Tritones, duotones, and quadtones, have a broader tone range than black and white images. This tritone portrait (right) took just a few minutes to create in Photoshop 5.0. The vignetted edges add to the "wild west" feel of the portrait.

To get back to Ansel Adams for a moment: follow his advice on making a fine-art print--keep making the work print (in this case on your screen and then on your printer) until you know the image is a fine-art image (or the best image you can make, in your judgment).

Here's more on Ansel Adams. He suggests, in his book, The Print (Little, Brown, and Company, $21.95), that most pictures can be enhanced by darkening the edges. In Photoshop 5.0, darkening the edges of a portrait is easy. All you have to do is select the burn tool and run the brush around the frame of your picture. Experiment with different brush sizes and different levels of pressure. You need to judge if the edges are too dark or too light--or just right.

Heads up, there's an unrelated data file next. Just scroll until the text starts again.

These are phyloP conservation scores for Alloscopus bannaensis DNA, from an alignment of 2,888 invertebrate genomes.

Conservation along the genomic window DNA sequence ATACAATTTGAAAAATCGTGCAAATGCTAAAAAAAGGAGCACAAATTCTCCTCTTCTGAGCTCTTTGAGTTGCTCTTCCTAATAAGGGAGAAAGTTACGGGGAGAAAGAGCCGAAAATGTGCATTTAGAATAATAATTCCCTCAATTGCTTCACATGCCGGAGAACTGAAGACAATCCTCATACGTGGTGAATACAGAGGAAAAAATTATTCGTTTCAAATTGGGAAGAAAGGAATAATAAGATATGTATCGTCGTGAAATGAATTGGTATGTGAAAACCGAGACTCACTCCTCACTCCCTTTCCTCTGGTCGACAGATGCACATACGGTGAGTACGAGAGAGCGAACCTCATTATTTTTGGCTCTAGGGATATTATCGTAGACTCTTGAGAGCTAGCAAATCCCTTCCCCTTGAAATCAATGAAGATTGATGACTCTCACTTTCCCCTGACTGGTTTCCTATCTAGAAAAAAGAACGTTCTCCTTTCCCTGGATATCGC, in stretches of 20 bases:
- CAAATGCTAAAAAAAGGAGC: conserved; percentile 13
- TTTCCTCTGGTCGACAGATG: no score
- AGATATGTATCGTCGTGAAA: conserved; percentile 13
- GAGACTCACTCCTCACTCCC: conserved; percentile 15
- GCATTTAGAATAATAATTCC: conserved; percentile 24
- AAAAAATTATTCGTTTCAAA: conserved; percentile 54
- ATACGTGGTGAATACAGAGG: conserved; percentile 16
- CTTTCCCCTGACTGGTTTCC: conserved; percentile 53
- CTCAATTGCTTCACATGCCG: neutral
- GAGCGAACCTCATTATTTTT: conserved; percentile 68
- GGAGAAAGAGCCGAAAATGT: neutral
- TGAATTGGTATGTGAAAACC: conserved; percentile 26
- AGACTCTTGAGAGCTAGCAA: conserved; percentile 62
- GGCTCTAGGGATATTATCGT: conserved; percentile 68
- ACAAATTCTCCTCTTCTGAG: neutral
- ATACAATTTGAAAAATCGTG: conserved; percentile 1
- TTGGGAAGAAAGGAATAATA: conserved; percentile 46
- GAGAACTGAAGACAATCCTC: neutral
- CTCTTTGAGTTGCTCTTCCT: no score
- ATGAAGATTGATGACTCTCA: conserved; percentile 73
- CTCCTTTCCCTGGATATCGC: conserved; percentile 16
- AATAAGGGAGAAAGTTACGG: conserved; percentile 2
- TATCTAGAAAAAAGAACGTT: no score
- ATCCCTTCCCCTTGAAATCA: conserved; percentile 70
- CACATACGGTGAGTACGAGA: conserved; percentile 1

Another way-cool Photoshop 5.0 edge effect is the vignette effect, which is becoming more and more popular in editorial and advertising work. Here's what you do. Select the area of the image you want to vignette--go to Actions, go to Vignette, then go to Play. The Action of vignetting happens in a flash. Of course, you could use the Eraser to create a similar effect, but it would take you much longer.

A popular add-on edge program is Photo Graphics Edges (Auto F/X Corporation). This program offers creative Photoshoppers dozens of edges in different patterns and shapes that can enhance and frame a picture. Like a belly button, there are "inies" and "outies" in this program: in the Inset mode, your picture is framed with a black border around the edges; in the Outset mode, your picture "bleeds" to the edge of the frame.

Just about any portrait can be enhanced by "playing" with the edges. A preset edge in a program called Photo Graphic Edges was used to create the rustic feel of this portrait.